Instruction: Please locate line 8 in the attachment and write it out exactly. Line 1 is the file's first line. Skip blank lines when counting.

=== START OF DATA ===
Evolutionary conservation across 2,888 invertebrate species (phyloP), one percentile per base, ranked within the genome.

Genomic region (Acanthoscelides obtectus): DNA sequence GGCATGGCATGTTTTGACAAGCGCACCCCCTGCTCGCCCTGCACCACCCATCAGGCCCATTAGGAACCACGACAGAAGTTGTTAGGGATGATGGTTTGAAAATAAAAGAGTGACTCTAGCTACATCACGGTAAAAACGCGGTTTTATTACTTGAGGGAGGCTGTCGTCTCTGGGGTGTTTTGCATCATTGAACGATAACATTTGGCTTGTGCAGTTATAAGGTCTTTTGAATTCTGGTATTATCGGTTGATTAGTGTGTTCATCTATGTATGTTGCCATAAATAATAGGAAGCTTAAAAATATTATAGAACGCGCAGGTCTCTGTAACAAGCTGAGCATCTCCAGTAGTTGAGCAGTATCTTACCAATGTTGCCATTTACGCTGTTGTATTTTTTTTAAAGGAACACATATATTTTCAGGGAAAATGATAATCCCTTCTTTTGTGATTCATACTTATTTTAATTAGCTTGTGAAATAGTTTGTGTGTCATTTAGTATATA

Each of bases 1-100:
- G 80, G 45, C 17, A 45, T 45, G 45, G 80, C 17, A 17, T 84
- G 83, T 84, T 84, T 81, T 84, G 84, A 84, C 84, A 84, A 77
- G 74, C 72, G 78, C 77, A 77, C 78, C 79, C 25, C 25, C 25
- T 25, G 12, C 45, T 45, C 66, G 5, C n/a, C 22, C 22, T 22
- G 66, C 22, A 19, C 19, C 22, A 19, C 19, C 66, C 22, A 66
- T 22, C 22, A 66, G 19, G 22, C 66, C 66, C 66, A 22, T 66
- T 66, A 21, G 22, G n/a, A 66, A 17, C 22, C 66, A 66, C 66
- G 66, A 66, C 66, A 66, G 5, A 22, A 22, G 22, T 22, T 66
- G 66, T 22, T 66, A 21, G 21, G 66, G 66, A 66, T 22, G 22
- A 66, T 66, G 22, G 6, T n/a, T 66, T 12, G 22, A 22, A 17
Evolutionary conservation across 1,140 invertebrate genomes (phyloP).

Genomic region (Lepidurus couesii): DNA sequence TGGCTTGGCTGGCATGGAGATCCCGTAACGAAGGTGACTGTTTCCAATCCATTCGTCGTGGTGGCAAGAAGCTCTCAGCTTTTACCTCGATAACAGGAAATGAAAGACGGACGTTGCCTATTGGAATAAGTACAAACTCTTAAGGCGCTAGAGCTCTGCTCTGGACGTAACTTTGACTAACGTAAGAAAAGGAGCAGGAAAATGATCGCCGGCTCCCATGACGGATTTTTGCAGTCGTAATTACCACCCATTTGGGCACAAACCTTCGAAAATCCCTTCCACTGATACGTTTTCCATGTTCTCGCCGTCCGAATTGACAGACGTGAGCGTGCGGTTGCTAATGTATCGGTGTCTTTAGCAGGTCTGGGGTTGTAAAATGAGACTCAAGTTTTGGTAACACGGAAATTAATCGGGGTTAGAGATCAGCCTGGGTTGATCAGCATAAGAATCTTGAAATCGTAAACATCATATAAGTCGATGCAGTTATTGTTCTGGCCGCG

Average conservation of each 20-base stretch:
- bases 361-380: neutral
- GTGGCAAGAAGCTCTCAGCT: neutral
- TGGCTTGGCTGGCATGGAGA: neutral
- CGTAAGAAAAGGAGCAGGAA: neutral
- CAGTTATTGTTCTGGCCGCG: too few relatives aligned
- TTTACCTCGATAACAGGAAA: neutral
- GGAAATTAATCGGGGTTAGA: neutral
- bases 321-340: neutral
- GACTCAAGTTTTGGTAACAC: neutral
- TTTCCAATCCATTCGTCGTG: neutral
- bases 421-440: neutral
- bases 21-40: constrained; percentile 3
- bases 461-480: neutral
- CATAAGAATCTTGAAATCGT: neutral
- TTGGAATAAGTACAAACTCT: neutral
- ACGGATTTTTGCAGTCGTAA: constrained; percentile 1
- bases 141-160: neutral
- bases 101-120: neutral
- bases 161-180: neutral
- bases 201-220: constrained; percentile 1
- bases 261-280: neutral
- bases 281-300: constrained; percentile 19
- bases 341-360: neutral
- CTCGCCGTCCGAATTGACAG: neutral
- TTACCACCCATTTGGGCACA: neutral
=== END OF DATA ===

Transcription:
- G 66, C 22, A 19, C 19, C 22, A 19, C 19, C 66, C 22, A 66